Although the EU is China’s main trading partner and China is the EU’s most important source of imports, relations between the two global actors had soured during recent months with disputes over dumping, mainly regarding the solar panel and the wine incidents. During President Xi’s visit to Brussels, President Herman Van Rompuy and President Jose Manuel Barroso welcomed him at the European Council and the European Commission respectively. Following these meetings, the joint statement on “Deepening the EU-China Comprehensive Strategic Partnership for mutual benefit” was issued. In the joint statement the two sides renewed their pledge to work together for further strengthening EU-China relations over the next decade. President Xi then continued his official visit at the European Parliament, where Martin Schulz praised the supportive role of China in Europe’s recovery in the midst of the crisis.

With Xi Jinping’s return to Beijing, on 2 April 2014, China issued its second policy paper on the EU, which comes over a decade after the first EU-related policy paper, published in October 2003. In the paper's section IV (on Economic Cooperation and Trade), China stresses the importance of a long-term in-depth development of economic and trade relationships with the EU through already existing tools, such as China-EU High-Level Economic and Trade Dialogue, the China-EU Economic and Trade Joint Committee and other mechanisms. At the same time, China highlights the fact that the EU should commit to resolving economic and trade frictions with China through dialogue and consultation and consider the possibility of a future China-EU FTA.

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Leading EXPORTERS in world trade
in merchandise, data from WTO, 2004

Rank

Country

Value
bn US$

Share %

annual %
change

1

Flag of Germany Germany

912,3

10,0

21

2

Flag of United States USA

818,8

8,9

13

3

Flag of People's Republic of China China

593,3

6,5

35

4

Flag of Japan Japan

565,8

6,2

20

5

Flag of France France

448,7

4,9

14

6

Flag of Netherlands Netherlands

358,2

3,9

21

7

Flag of Italy Italy

349,2

3,8

17

8

Flag of United Kingdom UK

346,9

3,8

13

9

Flag of Canada Canada

316,5

3,5

16

10

Flag of Belgium Belgium

306,5

3,3

20


Organisation of trade

Patterns of organising and administering trade include state control - trade centrally controlled by government planning and laws regulating Trade and establishing a framework such as trade law, tariffs, support for intellectual property, opposition to dumping. Guild control - trade controlled by private business associations holding either de facto or government-granted power to exclude new entrants.

In contemporary times, the language has evolved to business and professional organisations, often controlled by academia. For example in many states, a person may not practice the professions of engineering, law, law enforcement, medicine, and teaching unless they have a college degree and, in some cases, a license.

Free enterprise - trade without significant central controls; market participants engage in trade based on their own individual assessments of risk and reward, and may enter or exit a given market relatively unimpeded. Infrastructure in support of trade, such as banking, stock market, and technology in support of trade such as electronic commerce, vending machines.

International organisations:

- European Common Market
- GATT = General Agreement on Tariffs and Trade
- G8
- IMF = International Monetary Fund
- OPEC = Organization of the Petroleum Exporting Countries
- Free trade areas
- Free trade organizations or free trade area
- European Free Trade Association
- Free Trade Area of the Americas
- NAFTA (North American Free Trade Agreement)
- Union of South American Nations
- United Nations umbrella
- UNCTAD = United Nations Conference on Trade and Development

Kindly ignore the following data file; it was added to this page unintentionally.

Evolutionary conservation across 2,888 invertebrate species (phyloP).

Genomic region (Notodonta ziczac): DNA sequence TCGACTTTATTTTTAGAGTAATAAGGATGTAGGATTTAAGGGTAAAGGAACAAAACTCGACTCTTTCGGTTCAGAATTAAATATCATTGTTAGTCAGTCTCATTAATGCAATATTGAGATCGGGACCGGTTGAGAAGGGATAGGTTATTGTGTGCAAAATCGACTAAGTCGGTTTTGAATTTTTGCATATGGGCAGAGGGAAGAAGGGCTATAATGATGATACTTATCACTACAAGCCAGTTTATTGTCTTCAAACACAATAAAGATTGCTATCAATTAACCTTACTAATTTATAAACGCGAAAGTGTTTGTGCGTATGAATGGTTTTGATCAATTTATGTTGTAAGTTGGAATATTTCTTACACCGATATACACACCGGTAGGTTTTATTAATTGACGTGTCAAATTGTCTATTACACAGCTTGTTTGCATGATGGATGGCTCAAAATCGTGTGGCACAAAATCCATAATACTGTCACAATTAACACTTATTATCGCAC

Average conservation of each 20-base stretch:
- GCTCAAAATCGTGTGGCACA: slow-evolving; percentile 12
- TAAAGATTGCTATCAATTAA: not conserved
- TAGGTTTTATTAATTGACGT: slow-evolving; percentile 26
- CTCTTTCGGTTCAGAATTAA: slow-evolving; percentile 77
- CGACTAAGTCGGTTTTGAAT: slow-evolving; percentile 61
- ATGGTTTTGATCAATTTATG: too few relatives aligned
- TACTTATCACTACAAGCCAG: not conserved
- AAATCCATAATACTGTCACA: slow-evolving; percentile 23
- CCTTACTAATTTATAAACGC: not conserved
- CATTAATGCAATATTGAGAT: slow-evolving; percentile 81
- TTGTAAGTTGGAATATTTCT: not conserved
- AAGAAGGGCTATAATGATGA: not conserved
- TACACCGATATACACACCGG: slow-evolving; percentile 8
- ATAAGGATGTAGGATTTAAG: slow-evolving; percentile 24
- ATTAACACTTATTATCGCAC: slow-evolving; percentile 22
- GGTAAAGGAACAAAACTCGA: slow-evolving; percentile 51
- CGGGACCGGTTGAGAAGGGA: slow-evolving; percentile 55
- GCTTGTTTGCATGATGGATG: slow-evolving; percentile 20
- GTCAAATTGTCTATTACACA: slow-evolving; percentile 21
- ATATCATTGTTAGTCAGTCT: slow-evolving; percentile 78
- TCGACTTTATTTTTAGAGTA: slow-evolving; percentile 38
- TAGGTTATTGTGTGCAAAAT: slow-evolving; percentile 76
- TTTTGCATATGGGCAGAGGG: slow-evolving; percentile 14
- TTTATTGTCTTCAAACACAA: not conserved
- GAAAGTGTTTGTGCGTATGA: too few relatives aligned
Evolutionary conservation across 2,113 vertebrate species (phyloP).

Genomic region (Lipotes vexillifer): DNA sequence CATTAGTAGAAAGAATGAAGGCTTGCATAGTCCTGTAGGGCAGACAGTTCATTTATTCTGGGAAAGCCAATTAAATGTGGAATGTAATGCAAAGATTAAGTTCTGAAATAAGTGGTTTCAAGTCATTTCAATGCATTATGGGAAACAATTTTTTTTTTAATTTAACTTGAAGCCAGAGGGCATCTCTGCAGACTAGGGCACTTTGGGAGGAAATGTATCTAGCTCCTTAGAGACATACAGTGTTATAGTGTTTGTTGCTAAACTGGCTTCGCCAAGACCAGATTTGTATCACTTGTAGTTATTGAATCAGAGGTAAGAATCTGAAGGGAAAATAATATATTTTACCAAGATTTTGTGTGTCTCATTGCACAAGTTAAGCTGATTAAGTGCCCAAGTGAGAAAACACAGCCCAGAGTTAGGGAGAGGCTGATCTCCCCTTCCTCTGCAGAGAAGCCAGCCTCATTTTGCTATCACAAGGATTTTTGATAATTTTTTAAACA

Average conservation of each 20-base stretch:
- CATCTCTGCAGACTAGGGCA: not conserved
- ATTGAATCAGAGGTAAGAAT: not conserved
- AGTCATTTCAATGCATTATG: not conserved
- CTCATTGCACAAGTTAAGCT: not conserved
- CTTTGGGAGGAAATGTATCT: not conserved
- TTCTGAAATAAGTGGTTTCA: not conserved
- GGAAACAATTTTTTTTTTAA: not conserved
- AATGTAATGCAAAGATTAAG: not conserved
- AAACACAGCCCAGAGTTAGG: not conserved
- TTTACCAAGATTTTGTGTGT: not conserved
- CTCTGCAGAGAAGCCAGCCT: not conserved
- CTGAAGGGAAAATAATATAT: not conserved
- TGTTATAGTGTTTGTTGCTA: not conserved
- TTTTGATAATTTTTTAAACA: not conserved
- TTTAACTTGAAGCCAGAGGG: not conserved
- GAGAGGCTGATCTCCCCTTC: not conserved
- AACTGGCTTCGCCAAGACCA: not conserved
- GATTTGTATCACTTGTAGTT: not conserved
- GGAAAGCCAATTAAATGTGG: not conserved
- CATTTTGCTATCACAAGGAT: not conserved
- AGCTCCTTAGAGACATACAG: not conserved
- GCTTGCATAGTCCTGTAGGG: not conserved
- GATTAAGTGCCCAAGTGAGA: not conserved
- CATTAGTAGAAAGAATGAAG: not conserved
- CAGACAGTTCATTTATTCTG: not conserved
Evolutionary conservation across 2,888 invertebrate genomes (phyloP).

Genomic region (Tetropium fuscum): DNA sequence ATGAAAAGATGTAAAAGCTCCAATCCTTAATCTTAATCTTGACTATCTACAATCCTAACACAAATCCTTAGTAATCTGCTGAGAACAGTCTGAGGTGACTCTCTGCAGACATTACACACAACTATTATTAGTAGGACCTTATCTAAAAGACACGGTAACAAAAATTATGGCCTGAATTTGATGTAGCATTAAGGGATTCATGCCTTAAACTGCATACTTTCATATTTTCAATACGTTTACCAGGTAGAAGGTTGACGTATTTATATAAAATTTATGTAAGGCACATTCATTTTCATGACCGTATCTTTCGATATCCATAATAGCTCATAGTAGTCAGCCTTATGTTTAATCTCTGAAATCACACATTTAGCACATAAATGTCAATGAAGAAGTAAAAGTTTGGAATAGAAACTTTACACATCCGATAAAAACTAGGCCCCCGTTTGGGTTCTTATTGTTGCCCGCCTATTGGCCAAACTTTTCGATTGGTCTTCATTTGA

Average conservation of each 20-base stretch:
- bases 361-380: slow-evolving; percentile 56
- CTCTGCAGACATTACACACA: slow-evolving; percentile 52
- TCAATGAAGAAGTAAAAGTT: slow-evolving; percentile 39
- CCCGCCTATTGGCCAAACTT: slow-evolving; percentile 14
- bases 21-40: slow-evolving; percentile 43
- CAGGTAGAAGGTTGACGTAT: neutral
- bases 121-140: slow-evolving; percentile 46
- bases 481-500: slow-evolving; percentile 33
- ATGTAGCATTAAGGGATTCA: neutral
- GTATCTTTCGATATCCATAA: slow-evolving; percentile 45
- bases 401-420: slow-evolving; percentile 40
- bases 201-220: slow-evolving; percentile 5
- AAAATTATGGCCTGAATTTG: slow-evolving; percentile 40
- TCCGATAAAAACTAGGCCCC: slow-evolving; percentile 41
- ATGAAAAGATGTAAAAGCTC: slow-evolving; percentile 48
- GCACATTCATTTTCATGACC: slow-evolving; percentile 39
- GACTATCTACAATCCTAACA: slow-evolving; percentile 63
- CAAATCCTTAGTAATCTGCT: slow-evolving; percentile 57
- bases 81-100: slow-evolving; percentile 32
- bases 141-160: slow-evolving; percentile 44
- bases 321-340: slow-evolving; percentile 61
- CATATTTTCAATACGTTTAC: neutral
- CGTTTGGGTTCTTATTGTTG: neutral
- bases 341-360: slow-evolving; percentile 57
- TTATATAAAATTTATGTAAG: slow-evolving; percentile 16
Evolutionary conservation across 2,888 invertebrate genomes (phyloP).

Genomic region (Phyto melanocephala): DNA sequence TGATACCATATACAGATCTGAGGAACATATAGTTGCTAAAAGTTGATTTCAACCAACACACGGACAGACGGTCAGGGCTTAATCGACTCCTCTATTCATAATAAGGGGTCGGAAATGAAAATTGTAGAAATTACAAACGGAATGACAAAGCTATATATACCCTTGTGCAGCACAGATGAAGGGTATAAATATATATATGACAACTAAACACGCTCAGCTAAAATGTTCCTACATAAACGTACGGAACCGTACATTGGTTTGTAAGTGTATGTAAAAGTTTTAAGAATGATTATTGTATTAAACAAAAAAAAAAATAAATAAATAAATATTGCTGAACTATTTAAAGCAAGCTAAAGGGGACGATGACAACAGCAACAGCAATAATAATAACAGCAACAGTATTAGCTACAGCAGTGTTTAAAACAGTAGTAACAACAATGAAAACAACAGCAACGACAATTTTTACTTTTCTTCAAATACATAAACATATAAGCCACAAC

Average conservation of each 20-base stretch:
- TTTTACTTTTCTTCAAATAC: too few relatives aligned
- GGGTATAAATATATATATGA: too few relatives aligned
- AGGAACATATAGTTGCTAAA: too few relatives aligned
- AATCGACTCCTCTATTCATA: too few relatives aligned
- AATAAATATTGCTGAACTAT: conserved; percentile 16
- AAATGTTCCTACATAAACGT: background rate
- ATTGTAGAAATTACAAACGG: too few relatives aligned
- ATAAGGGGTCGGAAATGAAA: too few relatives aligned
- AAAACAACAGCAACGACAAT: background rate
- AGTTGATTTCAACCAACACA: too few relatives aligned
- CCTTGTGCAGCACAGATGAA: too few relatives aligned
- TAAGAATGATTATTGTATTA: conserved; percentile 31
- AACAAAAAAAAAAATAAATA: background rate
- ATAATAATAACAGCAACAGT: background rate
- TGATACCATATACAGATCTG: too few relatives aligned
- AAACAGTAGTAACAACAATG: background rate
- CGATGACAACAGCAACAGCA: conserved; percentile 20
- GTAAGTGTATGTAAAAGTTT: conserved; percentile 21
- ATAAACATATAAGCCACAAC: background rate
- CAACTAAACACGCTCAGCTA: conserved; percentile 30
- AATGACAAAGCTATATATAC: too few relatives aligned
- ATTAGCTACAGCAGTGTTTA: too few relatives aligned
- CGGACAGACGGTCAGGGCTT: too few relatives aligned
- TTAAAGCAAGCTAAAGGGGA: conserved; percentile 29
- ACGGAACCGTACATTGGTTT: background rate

- WTO = World Trade Organization
- ITC = International Trade Centre

     
Types of trade: commodities, staple, luxurie, international trade, arms trade, wholesaling, retailer, stock exchange, fair trade.
Support for trade: infrastructure,
computers and Internet, e-commerce, search engine, critical infrastructure, accounting, banking, insurance, public services (police protection and postal services), public utilities (telephone, fax, telephone directory, translation), transport (highways, railroads, ship transport).
History of trade

Trade originated with the start of communication in prehistoric times. Trading was the main facility of prehistoric people, who bartered goods and services from each other when there was no such thing as the modern day currency. Peter Watson dates the history of long-distance commerce from circa 150,000 years ago. Trade is believed to have taken place throughout much of recorded human history. There is evidence of the exchange of obsidian and flint during the stone age.

Materials used for creating jewelry were traded with Egypt since 3000 BC. Long-range trade routes first appeared in the 3rd millennium BC, when Sumerians in Mesopotamia traded with the Harappan civilization of the Indus Valley. The Phoenicians were noted sea traders, travelling across the Mediterranean Sea, and as far north as Britain for sources of tin to manufacture bronze. For this purpose they established trade colonies the Greeks called emporia. Trading is important to the global economy. From the beginning of Greek civilization until the fall of the Roman empire in the 5th century, a financially lucrative trade brought valuable spice to Europe from the far east, including China. Roman commerce allowed their empire to flourish and endure. Their widespread empire produced a stable and secure transportation network that enabled the shipment of trade goods without fear of significant piracy.The fall of the Roman empire, and the succeeding Dark Ages brought instability to Western Europe and a near collapse of the trade network. Nevertheless some trade did occur. For instance, Radhanites were a medieval guild or group (the precise meaning of the word is lost to history) of Jewish merchants who traded between the Christians in Europe and the Muslims of the Near East.From the 8th to the 11th century, the Vikings and Varangians traded as they sailed from and to Scandinavia. Vikings sailed to Western Europe, while Varangians to Russia. The Hanseatic League was an alliance of trading cities that maintained a trade monopoly over most of Northern Europe and the Baltic, between the 13th and 17th centuries.Vasco da Gama restarted the European Spice trade in 1498. Prior to his sailing around Africa, the flow of spice into Europe was controlled by Islamic powers, especially Egypt. The spice trade was of major economic importance and helped spur the Age of Exploration. Spices brought to Europe from distant lands were some of the most valuable commodities for their weight, sometimes rivaling gold.